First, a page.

Now & Next: Coworking Space Meets Women’s Unique Needs

Women in Kind is frank about the ways workplace needs differ between men and women and addresses them head-on. 
There is no shortage of coworking spaces in the Denver metro area. In fact, the entire country has no lack of coworking spaces, with a recent report by the consulting firm CBRE stating that, in a survey of over 200 major commercial real estate organizations, 40 percent are using or considering coworking spaces.

Coworking spaces often share many common features: wifi, access to printing, common coffee bars and kitchens, events and gatherings that promote information sharing and networking.  However, often there is one key constituency that is largely ignored in the creation of these spaces: women.

While offices and buildings were built overwhelmingly by men for centuries and this trend continues, the role of women in the workplace has increased dramatically.  In the early 20th century, women made up only 20 percent of the workforce and now hover around 50 percent.  Women and men share workspaces and yet the workplace has not adapted to meet women’s unique needs.

Virginia Santy (left) and Melanie Ulle of Women in Kind.

The majority of caregiving responsibilities in the U.S. fall on the shoulders of women.  According to the National Center on Caregiving, an estimated 66 percent of caregivers are female.  Women are the primary caregivers both with aging parents later in life and with children earlier.

Women need dedicated spaces for children and an understanding from their workplace that there are teacher in-service days, half-days, and childcare crises that require accommodation.  

There are biological differences between men and women that are unavoidable and seldom discussed in the workplace.  Women require greater temperature flexibility.  The preferred temperature for men, according to a number of studies, is 70 degrees, while most women prefer 75 degrees.  Also, the plumbing in most women’s restrooms often does not accommodate biological differences like menses, and post-pregnancy lochia.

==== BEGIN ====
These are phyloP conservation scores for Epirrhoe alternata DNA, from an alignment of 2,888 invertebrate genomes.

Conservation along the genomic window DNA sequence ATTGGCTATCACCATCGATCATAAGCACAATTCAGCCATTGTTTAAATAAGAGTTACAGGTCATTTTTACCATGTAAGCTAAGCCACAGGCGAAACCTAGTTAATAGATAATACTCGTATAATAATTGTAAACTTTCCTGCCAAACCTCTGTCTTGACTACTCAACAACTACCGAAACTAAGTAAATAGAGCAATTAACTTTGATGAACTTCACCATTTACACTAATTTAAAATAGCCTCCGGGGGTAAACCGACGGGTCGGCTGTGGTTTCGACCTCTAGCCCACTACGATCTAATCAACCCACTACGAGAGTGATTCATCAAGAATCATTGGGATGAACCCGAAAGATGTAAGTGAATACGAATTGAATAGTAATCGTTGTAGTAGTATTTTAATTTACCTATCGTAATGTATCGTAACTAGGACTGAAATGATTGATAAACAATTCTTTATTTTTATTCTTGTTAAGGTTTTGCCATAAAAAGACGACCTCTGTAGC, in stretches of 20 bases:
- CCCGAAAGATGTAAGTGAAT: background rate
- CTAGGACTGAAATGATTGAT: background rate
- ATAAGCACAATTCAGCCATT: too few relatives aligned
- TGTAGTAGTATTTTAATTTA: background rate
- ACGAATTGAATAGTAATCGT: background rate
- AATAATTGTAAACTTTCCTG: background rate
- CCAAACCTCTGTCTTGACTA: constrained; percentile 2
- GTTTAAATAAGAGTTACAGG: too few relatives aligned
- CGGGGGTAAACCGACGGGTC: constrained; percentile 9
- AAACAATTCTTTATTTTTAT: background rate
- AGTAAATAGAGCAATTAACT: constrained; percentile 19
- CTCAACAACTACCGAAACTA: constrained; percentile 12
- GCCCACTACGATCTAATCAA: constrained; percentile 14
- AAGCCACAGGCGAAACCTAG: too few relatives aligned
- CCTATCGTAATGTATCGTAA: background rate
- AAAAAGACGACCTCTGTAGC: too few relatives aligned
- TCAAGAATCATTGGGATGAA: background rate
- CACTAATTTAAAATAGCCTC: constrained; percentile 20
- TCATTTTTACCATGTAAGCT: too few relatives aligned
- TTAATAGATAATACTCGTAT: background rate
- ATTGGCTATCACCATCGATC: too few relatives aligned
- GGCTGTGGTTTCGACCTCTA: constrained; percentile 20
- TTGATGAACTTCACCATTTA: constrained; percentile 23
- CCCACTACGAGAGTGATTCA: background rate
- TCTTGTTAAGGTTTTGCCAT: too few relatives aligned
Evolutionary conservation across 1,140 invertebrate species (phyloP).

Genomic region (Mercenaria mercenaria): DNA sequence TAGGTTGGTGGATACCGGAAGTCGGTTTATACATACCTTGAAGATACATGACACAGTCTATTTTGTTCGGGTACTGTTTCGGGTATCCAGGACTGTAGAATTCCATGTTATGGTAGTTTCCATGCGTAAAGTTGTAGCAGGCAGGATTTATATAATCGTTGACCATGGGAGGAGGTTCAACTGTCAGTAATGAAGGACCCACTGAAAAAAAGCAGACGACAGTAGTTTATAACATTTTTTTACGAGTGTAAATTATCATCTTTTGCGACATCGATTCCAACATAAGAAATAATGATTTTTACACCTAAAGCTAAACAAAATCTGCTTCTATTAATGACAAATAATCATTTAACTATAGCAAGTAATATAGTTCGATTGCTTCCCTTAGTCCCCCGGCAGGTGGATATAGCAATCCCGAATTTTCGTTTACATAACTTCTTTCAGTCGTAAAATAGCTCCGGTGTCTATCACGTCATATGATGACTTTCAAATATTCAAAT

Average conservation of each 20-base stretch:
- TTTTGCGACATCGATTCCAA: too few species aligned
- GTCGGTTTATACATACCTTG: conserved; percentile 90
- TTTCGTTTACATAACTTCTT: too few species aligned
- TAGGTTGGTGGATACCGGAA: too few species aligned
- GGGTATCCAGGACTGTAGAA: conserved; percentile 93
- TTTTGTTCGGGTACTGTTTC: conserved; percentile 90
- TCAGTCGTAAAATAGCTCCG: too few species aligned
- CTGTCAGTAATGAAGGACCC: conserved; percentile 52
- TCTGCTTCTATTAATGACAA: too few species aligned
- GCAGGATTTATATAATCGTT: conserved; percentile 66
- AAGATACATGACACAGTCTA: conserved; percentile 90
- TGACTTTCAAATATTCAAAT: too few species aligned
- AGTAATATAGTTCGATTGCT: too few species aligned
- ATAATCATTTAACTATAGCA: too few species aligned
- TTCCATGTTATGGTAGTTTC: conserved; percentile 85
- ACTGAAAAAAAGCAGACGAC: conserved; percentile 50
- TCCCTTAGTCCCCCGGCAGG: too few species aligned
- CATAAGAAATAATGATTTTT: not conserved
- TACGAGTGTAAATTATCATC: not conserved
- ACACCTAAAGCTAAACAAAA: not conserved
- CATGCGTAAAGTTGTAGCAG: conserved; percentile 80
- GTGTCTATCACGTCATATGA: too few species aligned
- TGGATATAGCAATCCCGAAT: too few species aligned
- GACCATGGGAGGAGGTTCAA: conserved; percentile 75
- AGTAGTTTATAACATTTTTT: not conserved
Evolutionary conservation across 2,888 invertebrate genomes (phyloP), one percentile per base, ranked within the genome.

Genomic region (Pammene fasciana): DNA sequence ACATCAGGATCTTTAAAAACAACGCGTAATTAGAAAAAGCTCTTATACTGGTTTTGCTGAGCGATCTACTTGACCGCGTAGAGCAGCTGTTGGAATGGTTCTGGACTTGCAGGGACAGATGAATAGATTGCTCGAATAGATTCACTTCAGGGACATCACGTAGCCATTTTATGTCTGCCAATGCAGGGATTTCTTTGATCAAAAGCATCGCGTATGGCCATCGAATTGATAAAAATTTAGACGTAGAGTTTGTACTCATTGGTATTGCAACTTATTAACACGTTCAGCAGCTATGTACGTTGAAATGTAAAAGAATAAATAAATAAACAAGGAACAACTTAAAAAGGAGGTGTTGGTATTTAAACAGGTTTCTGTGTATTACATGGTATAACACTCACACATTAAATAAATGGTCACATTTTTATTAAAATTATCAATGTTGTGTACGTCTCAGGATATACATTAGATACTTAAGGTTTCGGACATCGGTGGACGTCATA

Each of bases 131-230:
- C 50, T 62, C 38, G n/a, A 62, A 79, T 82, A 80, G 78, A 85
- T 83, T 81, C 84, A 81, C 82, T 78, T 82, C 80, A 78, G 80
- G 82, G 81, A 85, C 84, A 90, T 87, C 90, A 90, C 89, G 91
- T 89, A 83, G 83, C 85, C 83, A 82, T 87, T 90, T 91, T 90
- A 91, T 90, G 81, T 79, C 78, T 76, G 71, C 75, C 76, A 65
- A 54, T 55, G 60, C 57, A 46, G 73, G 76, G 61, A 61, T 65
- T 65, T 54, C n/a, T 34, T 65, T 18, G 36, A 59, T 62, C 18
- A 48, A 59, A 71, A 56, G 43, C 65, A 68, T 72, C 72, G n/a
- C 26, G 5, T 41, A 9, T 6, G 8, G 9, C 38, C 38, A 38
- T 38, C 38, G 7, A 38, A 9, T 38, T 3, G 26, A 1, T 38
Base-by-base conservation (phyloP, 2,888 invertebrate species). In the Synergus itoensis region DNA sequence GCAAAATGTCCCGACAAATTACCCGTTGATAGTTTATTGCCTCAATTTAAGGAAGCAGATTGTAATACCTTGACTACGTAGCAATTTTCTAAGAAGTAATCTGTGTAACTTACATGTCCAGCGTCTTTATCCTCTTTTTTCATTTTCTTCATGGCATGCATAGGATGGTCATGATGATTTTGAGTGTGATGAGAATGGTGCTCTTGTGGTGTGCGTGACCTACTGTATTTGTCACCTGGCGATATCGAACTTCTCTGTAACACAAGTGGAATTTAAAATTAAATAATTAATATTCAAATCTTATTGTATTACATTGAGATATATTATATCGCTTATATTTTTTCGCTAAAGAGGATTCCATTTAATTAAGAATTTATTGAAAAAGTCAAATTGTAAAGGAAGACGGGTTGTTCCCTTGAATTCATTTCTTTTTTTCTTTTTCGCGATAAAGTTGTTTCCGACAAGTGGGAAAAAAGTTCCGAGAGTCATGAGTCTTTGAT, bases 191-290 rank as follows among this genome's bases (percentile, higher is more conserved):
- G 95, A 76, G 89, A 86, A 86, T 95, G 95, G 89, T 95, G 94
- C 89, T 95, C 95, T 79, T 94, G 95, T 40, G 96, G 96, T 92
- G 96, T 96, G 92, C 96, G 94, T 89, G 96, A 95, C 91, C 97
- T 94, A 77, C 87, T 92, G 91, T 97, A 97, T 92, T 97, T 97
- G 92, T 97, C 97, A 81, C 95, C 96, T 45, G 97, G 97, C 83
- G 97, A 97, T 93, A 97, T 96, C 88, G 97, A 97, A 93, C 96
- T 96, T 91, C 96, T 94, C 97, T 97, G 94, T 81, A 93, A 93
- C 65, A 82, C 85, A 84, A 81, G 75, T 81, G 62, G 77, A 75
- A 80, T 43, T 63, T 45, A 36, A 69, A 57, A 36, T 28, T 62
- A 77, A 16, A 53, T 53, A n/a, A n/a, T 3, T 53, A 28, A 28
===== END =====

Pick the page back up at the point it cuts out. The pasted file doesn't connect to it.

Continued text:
Many moms have tolerated pumping breast milk in a public bathroom or in a car due to improper accommodations in their work space.  

Women have always been asked to take these issues into their own hands and now female entrepreneurs are challenging those long-held assumptions.

Women in Kind, a new coworking space in Denver, flips this premise on its head. Rather than asking women to “figure it out,” the founders work to identify, and anticipate what women need to be successful at work and integrate those things into the workplace. That means thinking about how to make women’s lives easier, to remove challenges and obstacles in their path to professional success.

With the help of female architects Beata Chudobinska and Karlin Vaessen, partners at NEO Studio, the space was mindfully designed to put women’s needs first.

Women in Kind opened in August and joins the Wing in New York, The Riveter in Seattle, and several other women’s coworking spaces throughout the country in addressing women’s unique needs.  Women in Kind is the first women-centered space in Denver and one of the only spaces that welcomes children, has dedicated play spaces and a partnership with an on-demand childcare provider, Nanno.

Denver has no shortage of coworking spaces, and Women in Kind joins a community of thoughtful entrepreneurs committed to making the city a beacon of innovation.

Women in Kind is located at 3899 Jackson Street, Denver. For inquiries or to join, check out
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